The collection’s title comes from the story “I Exist. There I Am.” Those words are the opening line and the refrain carried throughout the story. “I rest deep inside you, wrapped up tight like an old woman swathed in quilts in the desert during winter when it’s too cold to do anything but sit by the fire and wish it was summer once again.” “You see me through the folds of fat projected onto the screen and can only discern a small shape with a centre that beats like a drum. The sound and rhythm unlike the drums they played at your union, but a drum just the same. Thudak, thudak, thudak, it beats softly. You place your hand on your stomach but you can’t feel me, nor can you hear the drum beats of my heart pounding inside me. Only the machine can tell you that.”
And in “Secrets” “Rules kept the family together, rules made things work the way it was supposed to.”
Each story is heart breaking in its own way. I can’t even begin to imagine the stories that were too painful to recount or fictionalize. Rajapakse’s prose is as strong as her poetry. The characters’ pain is real and their circumstances resonate. I hope for a brighter future.
Thanks for the Chatworthy Read Badge. That was a lovely surprise.
This collection of short stories by highly acclaimed Sri Lanka author Shirani Rajapakse has touched me and left me with one dire, unanswered question: Why?
‘I exist. Therefore I am’ is written in a very quiet, yet poetic style. For the difficult topic it addresses, it uses no drama and no judgment. The stories tell individual episodes of lives of women in India from all ranges of society, thereby drawing a devastating picture of an entire culture. Even before I read the book I knew that women are not highly regarded and suffer a lot in India. Arranged marriages, infanticide and lack of rights or education were familiar topics. But the depth of hatred running deep in the mindset of an entire people shocked me and left me speechless.
‘Why?’ I asked myself after every story. Why would a mother poison her newborn child, just because it was a girl? Why would a girl spend all of her family’s money just to get a socially acceptable husband? Why, oh why would a woman douse her daughter-in-law in kerosene and burning oil and watch her burn to death? And why are these things not only accepted by the majority, but passed on through generations?
For me, the most striking piece of the collection is the one that gave the book its title. The reader gets to share the thoughts of an unborn girl from first awareness to the point of abortion. As a Christian and a mother of two (I would be highly esteemed in India, having borne two sons!) it is inconceivable how women can be put under so much pressure (by other women!) that they begin to hate that which they are called to love and protect, nourish and raise.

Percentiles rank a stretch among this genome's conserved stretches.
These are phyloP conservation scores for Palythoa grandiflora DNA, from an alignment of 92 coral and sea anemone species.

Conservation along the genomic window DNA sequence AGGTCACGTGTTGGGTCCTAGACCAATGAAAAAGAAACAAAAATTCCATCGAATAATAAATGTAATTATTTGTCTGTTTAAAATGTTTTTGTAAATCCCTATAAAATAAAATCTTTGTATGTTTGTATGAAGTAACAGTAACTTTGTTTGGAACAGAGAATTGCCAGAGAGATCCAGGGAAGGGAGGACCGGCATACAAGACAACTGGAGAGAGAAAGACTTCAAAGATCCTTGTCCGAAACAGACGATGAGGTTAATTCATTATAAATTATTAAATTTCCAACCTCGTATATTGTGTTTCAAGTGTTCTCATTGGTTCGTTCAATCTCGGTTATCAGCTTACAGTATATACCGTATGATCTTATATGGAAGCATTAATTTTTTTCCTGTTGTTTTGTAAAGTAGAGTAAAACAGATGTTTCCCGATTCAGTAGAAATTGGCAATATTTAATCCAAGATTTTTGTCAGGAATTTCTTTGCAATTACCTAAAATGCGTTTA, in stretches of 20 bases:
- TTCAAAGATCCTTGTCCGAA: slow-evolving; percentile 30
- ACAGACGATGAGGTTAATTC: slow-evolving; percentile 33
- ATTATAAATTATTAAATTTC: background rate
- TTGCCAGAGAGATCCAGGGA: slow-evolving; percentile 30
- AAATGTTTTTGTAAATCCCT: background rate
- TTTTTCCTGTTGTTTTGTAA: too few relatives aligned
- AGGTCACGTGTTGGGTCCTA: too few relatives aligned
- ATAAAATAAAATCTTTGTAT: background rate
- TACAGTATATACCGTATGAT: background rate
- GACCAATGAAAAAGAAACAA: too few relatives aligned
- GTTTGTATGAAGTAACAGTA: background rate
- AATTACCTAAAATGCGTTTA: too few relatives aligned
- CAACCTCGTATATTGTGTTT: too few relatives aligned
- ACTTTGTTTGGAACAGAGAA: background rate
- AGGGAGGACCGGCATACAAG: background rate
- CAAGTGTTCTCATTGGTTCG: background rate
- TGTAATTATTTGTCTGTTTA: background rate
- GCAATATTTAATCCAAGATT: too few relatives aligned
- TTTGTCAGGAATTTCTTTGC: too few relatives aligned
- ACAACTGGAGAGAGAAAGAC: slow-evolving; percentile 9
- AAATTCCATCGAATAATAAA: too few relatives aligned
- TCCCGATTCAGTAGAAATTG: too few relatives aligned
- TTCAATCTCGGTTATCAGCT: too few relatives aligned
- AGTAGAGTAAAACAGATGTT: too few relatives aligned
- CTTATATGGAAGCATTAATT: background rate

It makes me sad and calls me to pray for a nation hopelessly lost and without love. This is a far cry from Bollywood!
I read the book knowing it was not an easy topic. I’m glad I read it because I cannot close my eyes to the fate of millions, even if they live far away. The author has done a marvelous job in portraying each of the women without making it garish sensationalism. Her calm recounting of facts and feelings make the stories digestible, despite their often cruel contents; and her poetic language give the thoughts and feelings depth and beauty.
In the introduction she states that she has lived in India for eight years, taking the risk of leaving the tourist trails to discover the true heart beating in that big and wildly differing country. I commend her for that and for her aim of raising awareness on behalf of women who are so deeply suppressed they often have no way of standing up for themselves.
I highly recommend this book. It has filled me with gratitude for my own loving family, the respect I am treated with and the freedom I may enjoy every day. I am also deeply grateful for my faith in Jesus Christ, which has given my life purpose and meaning and has established an identity and value as a person that nobody will be able to take from me. I exist. Therefore I am – able to love with the freedom to do so.
My prayers go out to women in India now more than ever.
For the beautiful language used, the touching storytelling that kept me turning the pages and the depth of topic I gladly award ‘I exist. Therefore I am’ a Chatworthy Read badge.
This is a book of short stories chronicling the unremitting horror of being a woman in India. It is poetic, descriptive, and unrelenting in its portrayal of what life is like for the unlucky woman who is poor, unable to produce sons or widowed. Each separate story outlines one possible scenario where a happy person is brought to despair, poverty or death through the cruelty of people who use the system to prey on the weak.
But these are not really stories with plotlines. The only important event that happens in any of them is when the victim dies. Otherwise, each is a rich portrayal of misery, described in elegant poetic detail.
A strident torrent of damnation of the Indian social system that condemns the innocent to suffer. A difficult read for anyone with any sensibilities, but an eye-opening experience. Beautiful writing, best read in small doses.
(4 / 5)